The seventh grade gifted teacher, alas, was exactly the opposite of Mrs. Powers. Her name was Mrs. Turn, and she took a strong personal dislike to me. Unlike Mrs. Powers' class, which was a mix of verbal and non-verbal activities, Mrs. Turn only liked non-verbal activities. She got very frustrated and angry with me because I couldn't do any of the
activities with any kind of speed or talent. We did painting first. All my classmates were good painters and she displayed their work proudly in the classroom. My drawing could have won the prize for "Stick Figures Anonymous." After that we did a unit on the
technical parts of computers, which bored me to tears. She then had us read Shakespeare to ourselves, quietly, every day. I wasn't the only one who hated her. As a matter of fact, half the gifted kids left the gifted program because of her. But she especially disliked me. She would write nasty notes home, noting anti-social behaviors like pinching (which I wasn't doing) and accused me of being lazy and having a bad attitude. At the end of these notes, she would always say, "That is why this student needs to remain in the gifted program with a strong advocate like myself."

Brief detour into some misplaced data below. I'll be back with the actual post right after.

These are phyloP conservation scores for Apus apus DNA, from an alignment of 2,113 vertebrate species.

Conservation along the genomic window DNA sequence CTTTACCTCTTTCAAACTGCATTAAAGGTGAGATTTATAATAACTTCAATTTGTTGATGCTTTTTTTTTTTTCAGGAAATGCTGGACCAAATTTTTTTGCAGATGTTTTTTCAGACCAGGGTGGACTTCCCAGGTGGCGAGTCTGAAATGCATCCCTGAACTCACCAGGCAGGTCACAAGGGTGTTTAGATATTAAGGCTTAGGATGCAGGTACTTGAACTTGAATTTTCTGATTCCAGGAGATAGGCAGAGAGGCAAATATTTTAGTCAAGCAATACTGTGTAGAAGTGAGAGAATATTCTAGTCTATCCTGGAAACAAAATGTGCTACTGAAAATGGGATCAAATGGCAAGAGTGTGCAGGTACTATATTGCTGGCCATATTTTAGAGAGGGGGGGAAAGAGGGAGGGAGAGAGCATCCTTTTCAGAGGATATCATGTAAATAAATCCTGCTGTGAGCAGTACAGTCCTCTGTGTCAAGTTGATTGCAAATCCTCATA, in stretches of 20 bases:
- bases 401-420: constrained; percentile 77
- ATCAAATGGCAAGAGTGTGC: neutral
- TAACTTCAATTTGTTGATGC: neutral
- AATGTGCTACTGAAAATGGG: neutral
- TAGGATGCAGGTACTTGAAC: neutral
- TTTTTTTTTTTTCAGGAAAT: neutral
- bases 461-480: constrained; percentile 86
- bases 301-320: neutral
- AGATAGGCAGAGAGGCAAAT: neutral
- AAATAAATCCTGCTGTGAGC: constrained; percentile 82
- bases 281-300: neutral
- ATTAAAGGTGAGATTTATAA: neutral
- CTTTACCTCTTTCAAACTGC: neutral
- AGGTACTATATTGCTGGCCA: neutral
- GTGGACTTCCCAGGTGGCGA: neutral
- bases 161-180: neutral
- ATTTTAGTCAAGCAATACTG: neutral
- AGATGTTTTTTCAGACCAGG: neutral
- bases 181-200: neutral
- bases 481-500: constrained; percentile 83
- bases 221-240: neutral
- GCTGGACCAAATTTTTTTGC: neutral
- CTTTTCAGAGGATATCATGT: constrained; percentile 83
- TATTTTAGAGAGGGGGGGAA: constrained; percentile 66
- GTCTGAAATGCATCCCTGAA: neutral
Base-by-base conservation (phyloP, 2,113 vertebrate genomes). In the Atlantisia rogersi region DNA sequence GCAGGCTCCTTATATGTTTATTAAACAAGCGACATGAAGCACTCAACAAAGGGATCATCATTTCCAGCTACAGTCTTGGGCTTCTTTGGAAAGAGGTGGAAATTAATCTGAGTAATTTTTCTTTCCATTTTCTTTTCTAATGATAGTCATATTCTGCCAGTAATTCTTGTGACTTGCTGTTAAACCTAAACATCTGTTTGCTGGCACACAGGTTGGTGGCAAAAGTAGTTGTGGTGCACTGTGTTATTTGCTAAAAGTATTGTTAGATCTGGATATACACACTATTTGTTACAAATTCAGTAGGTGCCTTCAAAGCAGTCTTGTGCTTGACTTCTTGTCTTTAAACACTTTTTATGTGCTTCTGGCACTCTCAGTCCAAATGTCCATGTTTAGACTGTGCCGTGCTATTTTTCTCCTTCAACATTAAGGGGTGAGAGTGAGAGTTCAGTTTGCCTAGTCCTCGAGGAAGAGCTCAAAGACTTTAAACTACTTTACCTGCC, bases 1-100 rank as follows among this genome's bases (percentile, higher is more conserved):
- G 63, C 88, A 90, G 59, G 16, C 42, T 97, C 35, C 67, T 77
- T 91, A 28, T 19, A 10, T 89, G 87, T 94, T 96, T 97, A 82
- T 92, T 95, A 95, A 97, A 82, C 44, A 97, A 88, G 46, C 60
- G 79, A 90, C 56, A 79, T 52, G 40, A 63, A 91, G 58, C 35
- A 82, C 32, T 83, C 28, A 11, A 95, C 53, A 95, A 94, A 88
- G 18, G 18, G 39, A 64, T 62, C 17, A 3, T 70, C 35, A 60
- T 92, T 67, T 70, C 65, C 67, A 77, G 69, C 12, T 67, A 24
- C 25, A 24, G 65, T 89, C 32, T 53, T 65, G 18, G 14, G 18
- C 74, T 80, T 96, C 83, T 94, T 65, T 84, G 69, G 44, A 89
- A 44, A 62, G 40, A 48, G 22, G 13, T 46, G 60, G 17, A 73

One of Mrs. Turn's friends, Mrs. Garcia, was equally nasty. When I started eighth grade, my parents got a computer. I was delighted to have a computer, and found it much easier to write when I could just back-arrow my mistakes instead of having to use whiteout as I did on my typewriter. Most of my teachers were simply happy to have legible work,
but Mrs. Garcia was openly hostile about my using a word processor. She wrote a letter to my mom that said "There are valuable uses for word processors, but they are not appropriate for preparing assignments in Language-Literature." She felt I would just use a spell-check and grammar-check to avoid learning those skills. My mother explained that